Cities like Jakarta, Hamburg, Oslo, Bogota, Helsinki, Brussels, Madrid, Chengdu, Copenhagen, Dublin, Hyderabad, Milan and Paris have taken different measures aimed at reducing motorised traffic.
The measures include implementing car free days, investing in cycling infrastructure and pedestrianisation, restricting parking space and considerable increases in quality public transport provision.
In common, they all are following a framework integrating urban and transport planning with environmental and public health domains.
In this framework, urban planning leads to certain behaviour including transport mode choice and certain transport planning patterns for the city dwellers.
Unfortunately, Bangladesh has little or no integrated framework of this kind.
From the global best practices, it is quite common that policy packages are the key to push car-free plans forward.
Before restricting car mobility, it is imperative to provide a reasonable alternative with appealing features which the mass people can adapt to.
In this case, ensuring public transport availability, cycling infrastructure, green space and secure pedestrian areas can be the policy instruments that may compliment the bigger plan for car-free zoning.
Additionally, the planning of car free cities requires long term cross-party political commitment at the highest level.
Moreover, thorough assessment is needed to understand the dynamics of business viability and public acceptability.
However, the implementation process may not be straight forward as it may contain a multitude of policy measures.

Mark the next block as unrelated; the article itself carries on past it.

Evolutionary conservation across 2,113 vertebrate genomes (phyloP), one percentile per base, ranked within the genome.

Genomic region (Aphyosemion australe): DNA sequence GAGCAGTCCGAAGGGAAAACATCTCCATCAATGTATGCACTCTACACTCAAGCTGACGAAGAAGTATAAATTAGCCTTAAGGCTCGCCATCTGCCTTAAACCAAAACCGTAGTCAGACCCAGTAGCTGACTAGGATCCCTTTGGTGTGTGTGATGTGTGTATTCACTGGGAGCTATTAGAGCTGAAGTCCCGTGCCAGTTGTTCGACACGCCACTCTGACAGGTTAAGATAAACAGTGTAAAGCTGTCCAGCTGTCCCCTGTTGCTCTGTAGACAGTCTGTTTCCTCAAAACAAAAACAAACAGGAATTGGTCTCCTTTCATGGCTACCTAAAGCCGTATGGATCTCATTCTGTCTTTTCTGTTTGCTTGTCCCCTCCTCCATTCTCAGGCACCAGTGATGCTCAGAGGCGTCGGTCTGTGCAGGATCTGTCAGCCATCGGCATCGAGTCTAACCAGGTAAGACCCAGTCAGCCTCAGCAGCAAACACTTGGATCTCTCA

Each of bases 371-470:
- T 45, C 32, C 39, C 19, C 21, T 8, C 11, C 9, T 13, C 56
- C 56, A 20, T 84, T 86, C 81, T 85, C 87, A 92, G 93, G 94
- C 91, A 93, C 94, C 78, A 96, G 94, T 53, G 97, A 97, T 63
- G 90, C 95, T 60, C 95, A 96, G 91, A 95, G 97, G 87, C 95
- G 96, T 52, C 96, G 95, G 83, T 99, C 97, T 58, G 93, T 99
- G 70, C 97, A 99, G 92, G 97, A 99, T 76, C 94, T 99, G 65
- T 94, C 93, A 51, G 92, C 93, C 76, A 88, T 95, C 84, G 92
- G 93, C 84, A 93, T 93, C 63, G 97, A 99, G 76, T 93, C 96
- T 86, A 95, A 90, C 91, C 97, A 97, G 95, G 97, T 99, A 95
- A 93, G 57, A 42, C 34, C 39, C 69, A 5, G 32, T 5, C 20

In this connection, implementation plans may start with creating car free zones for selected part(s) of the city first and then introducing car free days.
In addition, a series of events can be organised to increase the appeal and significance of the measure and show examples of what could be done with the available space.
Furthermore, we need to ensure that car-free zoning must not be arranged to feed the media only, rather it should be organised in a manner that promote a good practice to ensure sustainability.
However, there will be uncertainties because in a city like Dhaka, where people become habituated with traffic congestion, they can't be freed from cars overnight (perhaps requiring significant reorganization of the city's transportation arrangement).
In addition, car-free zoning or car-free day cannot be implemented unless the government is seriously committed to it.
To receive the government commitment, concern about the socio-economic impacts by freeing specific streets from cars should be forecast and analysed in advance.
Thus, this would ensure a compatible relationship between local government and the residents, who will directly benefit from the programme.
Once smoking in public places and restaurants was acceptable, but later the move to regulate smoking was widely accepted and led to a significant reduction in exposure and improvement in public health.
I think the same may apply to regulate car-mobility in cities, which although may appear as a radical solution, could be embraced to have significant benefits in the long run.
The author is Research Associate at Bangladesh Foreign Trade Institute (BFTI)